By Michael Roberts
"Wilderness is not a luxury but a necessity of the human spirit."
~ Edward Abbey
After directing the first screen incarnation of Hannibal Lecktor with Manhunter, in 1986, Michael Mann mostly concentrated on TV work before returning to feature film with a blast via The Last of the Mohicans in 1992. The film owes more to the 1936 screen version written by the brilliant Philip Dunne than to the source novel, but the big budget allowed Mann to bring a truly epic vision of the 1757 set tale to life, with large scale siege scene's and battles running counterpoint to the emotional subplot of forbidden love. Mann typically focuses the piece down to the personal dilemma of loyalty and love, the choices made and the reasons behind them as cataclysmic events drive massive change in the life of the then young colonies. France and the Indian nations are in league to challenge British hegemony in the region, and for the local population it's all about choosing sides.
Hawkeye (Daniel Day Lewis) is the adopted son of Mohican Indian Chingachgook (Russell Means) and is travelling along with Uncas (Eric Schweig), his brother through the dangerous terrain of upstate New York. They visit their white settler friends the Cameron's and are told of the coming fight as the British are raising a militia to fight the French. In Albany they meet up with their friends who are joining up, upon the understanding they will be released if their own families are threatened. Hawkeye and the Indians refuse to join, but later encounter a British party in trouble trying to get through to Fort William Henry. The party includes the British Commanders two daughters, Cora (Madeleine Stowe) and Alice (Jodhi May) and their protector Major Heywood (Steven Waddington) but they were betrayed by their Huron Indian guide Magua (Wes Studi) and ambushed by Magua's tribe. After getting through a siege to gain access to the fort, Hawkeye reunites the girls with their father, falling in love with Cora in the process. The British surrender to the French but Hawkeye is charged with sedition for supporting some of the militia in leaving to defend their families. Magua's band falls upon the departing British and Hawkeye then helps the girls escape from the battle and attempts to keep them safe from the pursuing Magua.
Cora, a daughter of the British establishment is fascinated by frontiersman and adopted Indian Hawkeye, who was told of her kind "They are a breed apart and make no sense", and the journey of the film is their journey to each other and to a kind of understanding. The political backdrop and the struggle for influence and power is omnipresent and Hawkeye demonstrates a sure grasp of political nuance in his condemnation of British justice that would charge him with sedition for supporting his friends after military promises to them were broken. The Indians have been dispossessed and Magua holds a justified grudge that doesn't let the audience demonise him easily as a purely evil character, he is also the victim of an imperial system ruling with an iron hand on the edge of civilisation. "Frontier land is the only land available to poor people" Hawkeye explains when asked why his friends who were massacred were living in the exposed wild. Across this Mann tells the romantic story of two hearts coming together until the pledge when they are pulled apart by force, "If one of us survives something of the other does too". The sad counterpoint to this is the final frame where Chingachgook reflects upon the death of his son Uncas, that he is now the last of his tribe, the cost of imperialism echoing across the vast landscape.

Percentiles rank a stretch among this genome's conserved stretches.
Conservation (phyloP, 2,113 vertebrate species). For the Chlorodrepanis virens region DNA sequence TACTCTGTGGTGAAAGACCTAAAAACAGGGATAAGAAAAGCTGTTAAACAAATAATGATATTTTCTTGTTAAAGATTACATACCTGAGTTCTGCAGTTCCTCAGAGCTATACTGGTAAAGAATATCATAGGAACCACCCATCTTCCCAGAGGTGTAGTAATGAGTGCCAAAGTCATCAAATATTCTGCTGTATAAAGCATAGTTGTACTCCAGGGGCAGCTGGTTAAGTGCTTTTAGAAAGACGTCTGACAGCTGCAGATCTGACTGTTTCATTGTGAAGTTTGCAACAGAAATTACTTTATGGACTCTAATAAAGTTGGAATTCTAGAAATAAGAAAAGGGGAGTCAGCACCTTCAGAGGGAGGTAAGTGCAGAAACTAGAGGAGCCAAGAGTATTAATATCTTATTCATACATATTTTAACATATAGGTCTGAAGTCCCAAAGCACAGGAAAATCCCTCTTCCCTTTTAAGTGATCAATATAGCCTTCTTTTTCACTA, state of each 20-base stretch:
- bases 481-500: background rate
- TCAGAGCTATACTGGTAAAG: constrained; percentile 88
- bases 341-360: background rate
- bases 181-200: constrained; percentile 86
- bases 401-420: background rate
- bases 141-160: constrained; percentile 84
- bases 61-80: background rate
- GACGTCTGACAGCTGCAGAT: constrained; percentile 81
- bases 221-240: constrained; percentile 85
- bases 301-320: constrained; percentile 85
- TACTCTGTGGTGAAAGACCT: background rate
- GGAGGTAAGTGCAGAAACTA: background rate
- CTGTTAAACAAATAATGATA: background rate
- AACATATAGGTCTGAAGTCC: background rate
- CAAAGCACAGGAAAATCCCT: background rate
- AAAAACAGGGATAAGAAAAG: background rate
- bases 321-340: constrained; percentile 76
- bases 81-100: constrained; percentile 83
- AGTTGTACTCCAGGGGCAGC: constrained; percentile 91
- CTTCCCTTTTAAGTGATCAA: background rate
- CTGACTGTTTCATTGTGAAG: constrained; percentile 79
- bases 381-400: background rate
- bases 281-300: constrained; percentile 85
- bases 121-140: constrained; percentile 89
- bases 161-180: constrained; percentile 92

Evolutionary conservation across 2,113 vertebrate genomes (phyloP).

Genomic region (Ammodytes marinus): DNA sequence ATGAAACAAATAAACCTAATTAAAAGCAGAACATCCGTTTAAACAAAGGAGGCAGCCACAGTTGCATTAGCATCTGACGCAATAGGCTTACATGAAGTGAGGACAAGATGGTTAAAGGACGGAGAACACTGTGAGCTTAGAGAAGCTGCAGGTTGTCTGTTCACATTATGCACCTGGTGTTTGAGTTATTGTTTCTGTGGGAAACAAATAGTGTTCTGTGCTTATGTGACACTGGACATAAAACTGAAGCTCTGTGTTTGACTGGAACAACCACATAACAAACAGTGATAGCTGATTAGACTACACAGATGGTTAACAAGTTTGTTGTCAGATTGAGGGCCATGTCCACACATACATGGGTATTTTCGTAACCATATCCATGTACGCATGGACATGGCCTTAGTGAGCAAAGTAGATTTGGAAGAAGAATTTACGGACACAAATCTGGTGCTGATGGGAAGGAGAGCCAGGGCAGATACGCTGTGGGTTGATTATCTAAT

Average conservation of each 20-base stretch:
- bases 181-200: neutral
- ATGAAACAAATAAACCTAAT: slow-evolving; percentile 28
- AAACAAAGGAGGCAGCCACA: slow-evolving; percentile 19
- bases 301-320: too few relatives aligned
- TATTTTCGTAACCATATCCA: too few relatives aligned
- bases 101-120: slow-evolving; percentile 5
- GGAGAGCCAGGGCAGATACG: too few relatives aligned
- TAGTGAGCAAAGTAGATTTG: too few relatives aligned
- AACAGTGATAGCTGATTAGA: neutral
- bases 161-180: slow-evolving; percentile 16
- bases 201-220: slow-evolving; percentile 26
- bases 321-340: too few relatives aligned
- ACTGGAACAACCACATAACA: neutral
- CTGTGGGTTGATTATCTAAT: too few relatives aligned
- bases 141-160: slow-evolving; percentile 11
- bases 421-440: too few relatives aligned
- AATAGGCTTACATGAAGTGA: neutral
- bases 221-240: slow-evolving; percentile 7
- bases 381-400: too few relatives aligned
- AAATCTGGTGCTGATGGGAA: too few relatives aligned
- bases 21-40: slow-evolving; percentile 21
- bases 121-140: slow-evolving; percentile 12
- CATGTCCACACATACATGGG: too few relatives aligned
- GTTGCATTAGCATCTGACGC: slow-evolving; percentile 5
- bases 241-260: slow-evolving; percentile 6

Daniel Day Lewis again proved himself one of the most talented actors of his generation, able to scope out a character who is dynamic and instinctive, but not closed off to introspection and reflection. It's part of the internal balance that Hawkeye's culture aspires to, a frontier Yin and Yang philosophy. Madeleine Stowe also provides a delicate portrayal of the English rose in a foreign environment, not only in the vast landscape of the New World, but also in the powerful feelings that have been awakened in her by Hawkeye, something she couldn't feel for Major Duncan. Wes Studi is excellent as the driven Magua, intense and motivated as an Indian trying to keep his identity at a time when colonial Americans were trying to forge their own apart from their British founders, and his contempt for all invaders is a dark mirror for Hawkeye's decent Indian trying to adapt and survive.
Michael Mann paints on a huge canvas with the siege sequence, creating memorable and vibrant images in partnership with cinematographer Dante Spinotti, who would go on to shoot the majority of Mann's features after this. Mann has a great feel for formal composition as well as an ability to move the camera in empathy with the action, finding a way to make the battle scenes personal as well as grand. The editing is lean and crisp, the film cracks along at a pace when it needs to but Mann's not afraid to spend time in reflection at the expense of action, something he would expand upon in future films like Heat and Miami Vice.
Mann injects stillness to add a contrast to the action and emotional balance to the fast moving tale, but it's as much about embracing and coming to terms with the wilderness of the heart as much as the wilderness of the natural world. Mann seems to suggest that in the taming of these things something is inevitably lost, and as with most things in life, when a trade off is required we need to deal with the consequences. The Last of the Mohicans is an epic meditation on human connection, a great filmic realisation of a romantic pairing against the odds, it's a mythic examination of colonial America, and fantastic entertainment.